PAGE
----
This is the first installment of posts I am doing with my friends to promote my Kickstarter project. The idea is stolen from Jerry Seinfeld (Comedians In Cars Getting Coffee). Instead, I am riding bikes and drinking with my friends, talking about records. Enjoy, and if feeling supportive, please take a peak at my new record here »
MOBGB E01: Benjamin Winter
I had the pleasure of meeting Benjamin while on tour with Built for the Sea in Holland. We instantly hit it off, you see, we share a certain northern California redneck sensibility that is rare in the music world. He played football in college, yes, but this dude is driven by art. He writes and records powerfully sincere folky/alt country jams under the name Benjamin Winter and the Make Believe,
and is a talented photographer as well.
I have always loved hanging out with Benjamin cause he reminds me of people I grew up with, but also because he has this very respectable fatherly side that comes out when you talk to him. He is constantly dropping gems of wisdom
about family life that I tuck away for the future.
Lucky 13 in Alameda (right around the corner from his photography studio)
Benjamin shows up with a sturdy GT commuter bike. “It holds a baby seat nicely. I have something a little more hip at home, but when you have a family, safety is primary, and all other considerations are secondary.” (Gem #1)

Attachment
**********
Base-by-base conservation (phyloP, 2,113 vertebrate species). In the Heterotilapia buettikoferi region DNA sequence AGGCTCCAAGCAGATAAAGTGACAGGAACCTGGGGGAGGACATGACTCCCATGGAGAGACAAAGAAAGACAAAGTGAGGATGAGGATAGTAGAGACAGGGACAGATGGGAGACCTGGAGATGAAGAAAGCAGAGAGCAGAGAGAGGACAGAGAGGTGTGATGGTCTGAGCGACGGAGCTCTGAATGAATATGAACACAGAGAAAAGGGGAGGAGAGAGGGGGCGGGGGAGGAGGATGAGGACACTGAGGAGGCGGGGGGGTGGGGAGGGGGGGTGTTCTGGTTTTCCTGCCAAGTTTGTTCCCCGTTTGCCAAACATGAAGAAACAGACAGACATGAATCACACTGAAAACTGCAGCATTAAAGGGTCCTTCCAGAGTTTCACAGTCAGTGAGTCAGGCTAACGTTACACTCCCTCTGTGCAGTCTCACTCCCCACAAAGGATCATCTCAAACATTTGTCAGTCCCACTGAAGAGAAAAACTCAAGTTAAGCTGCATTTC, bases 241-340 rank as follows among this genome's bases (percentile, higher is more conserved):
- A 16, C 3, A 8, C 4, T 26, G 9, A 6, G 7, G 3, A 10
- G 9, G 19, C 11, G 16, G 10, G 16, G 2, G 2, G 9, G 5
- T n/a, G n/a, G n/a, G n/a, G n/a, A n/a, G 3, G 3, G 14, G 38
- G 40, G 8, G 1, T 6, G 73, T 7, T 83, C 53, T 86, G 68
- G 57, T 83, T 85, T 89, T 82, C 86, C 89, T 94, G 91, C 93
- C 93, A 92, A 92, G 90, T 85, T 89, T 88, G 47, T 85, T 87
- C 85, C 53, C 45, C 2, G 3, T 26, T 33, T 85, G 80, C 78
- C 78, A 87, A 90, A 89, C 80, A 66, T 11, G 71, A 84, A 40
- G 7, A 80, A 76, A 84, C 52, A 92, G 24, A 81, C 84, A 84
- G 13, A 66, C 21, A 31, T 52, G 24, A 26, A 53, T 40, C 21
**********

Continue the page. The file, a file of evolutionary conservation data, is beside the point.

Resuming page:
I select the Rasputin Imperial Stout. Benjamin goes for the Scrimshaw Pilsner. “I needed something a bit lighter,” he explains,”yesterday me and the wife indulged a bit.”
Benjamin has one release on vinyl to date, Diamonds and Dust. The record is beautifully recorded and packaged. The record itself is clear vinyl, one of the coolest records I have seen.
Favorite Classic Records in his collection
Emmylou Harris, The Everly Brothers
Favorite Contemporary Records in his collection
The National, The Middle East
Benjamin on records
“I had a record player when I was a kid, we broke up for about 20 years, but our passion has been renewed.” He has collected an all 1970s pioneer stereo system, divides his collection by classic and contemporary (just like me), and listens to records almost every morning with the family.
“This is a tradition I want to pass down to my daughters. Listening to records is something we do as a family.” It’s a daily routine, Benjamin and his wife, Saskia, play DJ, their daughters dance, and he lets the oldest daughter, Daisy, flip the record.
“I think a record communicates how much work goes into making an album, which mp3s just don’t do. I released my record partly as a kind of resistance to the way music is heading.”
On this point, I couldn’t agree with Benjamin more.
Big thanks to my good friend Benjamin Winter. If this post has got you feeling warm and fuzzy about vinyl, please support the newest Parks and Records vinyl release, Identical Homes, Hydrophelia, below (hint: click the “K” at the top to get to the project homepage):